Commodity Frontiers

Journal Information
ISSN / EISSN : 2667-243X / 2667-2448
Published by: Wageningen UR Facilitair Bedrijf (10.18174)
Total articles ≅ 27

Latest articles in this journal

Allan S. Queiroz
Commodity Frontiers pp 41-47;

Since the election of Jair Bolsonaro in 2018, Brazil's ruling classes - who have always disputed labor regulations and protections with the complicity of state authorities - reorganized themselves around an authoritarian project of power. This project is widely backed by agribusiness and industrialists, given Bolsonaro’s promises to boost market freedoms by reducing social and labor rights. In this article I focus on the case of the sugarcane plantations of Alagoas, Northeast Brazil, where I have been carrying out fieldwork since 2012 to explore a couple of questions around labor precarity and job formalization using oral history interviews, documents, and labor process observations. Between May and August 2019, I returned to the field to undertake exploratory fieldwork about the consequences of the labor reform in terms of the working conditions and rights of the sugarcane cutters.
Maarten Vanden Eynde
Commodity Frontiers pp 33-40;

In the framework of the 2nd Commodity Frontiers Initiative Journal with the theme of ‘Stimulants’ I could not have wished for a better-suited match to interview than Roger M. Buergel and Sophia Prinz from the Johann Jacobs Museum, which owes its existence to the coffee and cacao trade, but more importantly is unique in its endeavour to lay bare the intrinsically interwoven histories of commodities. The museum is dedicated to the global interdependencies of our life-world that become especially clear when tracing the history of important trade goods and their transport routes. Products such as coffee, cocoa, petroleum, opium, sugar, silk, watches and diamonds have had a hand in shaping our planet, impacted cultures and revolutionized societies.
Claudia Bernardi
Commodity Frontiers pp 60-63;

This section aims to improve communications between initiatives, artists, activists, scholars, and research groups engaged in the study and politics of commodity frontiers. Here you will find the latest news recommended by people from the Commodity Frontiers Initiative. This is a first selection, and we would be happy to add further events on our website, in social media, and in future volumes of Commodity Frontiers. Please send your announcements to Claudia Bernardi ([email protected]), or contact us through the website, Twitter, or Facebook.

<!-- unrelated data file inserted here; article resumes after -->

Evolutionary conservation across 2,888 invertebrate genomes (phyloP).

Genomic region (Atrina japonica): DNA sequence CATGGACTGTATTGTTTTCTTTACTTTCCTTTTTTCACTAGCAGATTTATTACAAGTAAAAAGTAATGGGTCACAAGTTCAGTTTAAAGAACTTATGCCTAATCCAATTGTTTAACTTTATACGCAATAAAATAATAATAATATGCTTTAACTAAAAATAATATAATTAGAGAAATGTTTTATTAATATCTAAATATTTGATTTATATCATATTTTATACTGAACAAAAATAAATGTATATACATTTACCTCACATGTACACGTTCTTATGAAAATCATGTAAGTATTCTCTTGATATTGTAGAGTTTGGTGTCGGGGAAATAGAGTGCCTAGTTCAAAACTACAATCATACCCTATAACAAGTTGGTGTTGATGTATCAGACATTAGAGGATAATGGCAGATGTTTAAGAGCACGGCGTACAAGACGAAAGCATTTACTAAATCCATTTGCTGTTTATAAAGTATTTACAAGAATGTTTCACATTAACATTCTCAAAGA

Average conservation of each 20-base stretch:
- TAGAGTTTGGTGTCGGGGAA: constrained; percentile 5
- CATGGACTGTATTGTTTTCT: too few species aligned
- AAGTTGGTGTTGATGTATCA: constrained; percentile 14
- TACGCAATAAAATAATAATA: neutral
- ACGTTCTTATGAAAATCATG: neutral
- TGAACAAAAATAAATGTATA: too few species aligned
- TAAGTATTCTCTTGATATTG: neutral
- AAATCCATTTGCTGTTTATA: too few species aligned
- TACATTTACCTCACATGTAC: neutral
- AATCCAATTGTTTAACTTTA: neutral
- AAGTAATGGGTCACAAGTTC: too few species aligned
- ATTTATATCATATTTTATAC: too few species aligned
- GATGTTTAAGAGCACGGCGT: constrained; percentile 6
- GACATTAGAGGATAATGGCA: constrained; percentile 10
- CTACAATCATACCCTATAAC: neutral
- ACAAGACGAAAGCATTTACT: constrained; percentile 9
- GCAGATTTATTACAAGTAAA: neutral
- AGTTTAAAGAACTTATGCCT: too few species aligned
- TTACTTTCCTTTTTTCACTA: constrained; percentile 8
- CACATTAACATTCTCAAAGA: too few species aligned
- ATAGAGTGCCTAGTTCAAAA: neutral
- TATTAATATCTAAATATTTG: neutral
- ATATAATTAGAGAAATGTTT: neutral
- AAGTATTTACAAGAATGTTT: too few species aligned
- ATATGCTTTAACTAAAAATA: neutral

Hannah Elliott, Martin Skrydstrup
Commodity Frontiers pp 16-23;

In Kenya, tea is a “political crop” (Ochieng 2007). Tea is one of Kenya’s largest exports and is an important foreign exchange earner and source of revenue. At the same time, tea is key to the livelihoods many smallholder farmers in central Kenya and west of the Rift Valley, so that the price of tea is a recurrent focus of political campaigns. Keenly aware of tea’s political and economic value, county governments grapple with the national government over tea policy, while key industry actors challenge and resist attempts at reform. These politics around the “true” price of tea are situated in and regenerated through the infrastructures through which Kenyan tea is produced, processed and marketed.
Serena Stein, Katie Sandwell
Commodity Frontiers pp 24-32;

Today, many zones of cultivation for plants like coca, khat, kratom, and cannabis are thriving, in some cases despite protracted, violent, and lethal attempts at containment through state re-territorialization -- and often, state terror. These plants straddle the borders of legality in many places where they are grown, participating in the cultivation of agriculture frontiers characterized by uncertain and unpredictable openings and closings, and changing distributions of harms among plants and human communities. Scholars and activists question the ideology and efficacy of transnational and state programs to eradicate crops and criminalize farmers, bringing new attention to these commodities and the impacts of their contested legal status. There is also a rising appreciation of indigenous and traditional cultivation and of the importance of decolonizing uses of plants, against backdrops of botanical speculation, piracy, colonization, and trauma. Finally, these illicit agricultural frontiers stand to be dramatically reconfigured by changes potential to drug law regimes. For this essay, we invited three scholars to comment on the frontiers of coca, khat, and kratom where they have long been embedded in research: Asmin Fransiska (hereafter AF) in Indonesia, Lisa Gezon (hereafter LG) in Madagascar, and Kristina Lyon (hereafter KL) in Colombia. We, the authors, edited these comments, and put them into a conversation exploring illicit crop frontiers today, and what is shared and distinct among these frontiers, the frictions and countermovements within them, and their actual or potential connections to broader agrarian movements. As we relay the commentaries, we offer a few contours of what (il)licit crops frontiers bring to our understanding of uneven and unequal histories of capitalism and the unending drive for crop commodities in marginal landscapes. We offer a brief typology of these frontiers to punctuate the conversation, and some directions for ongoing study.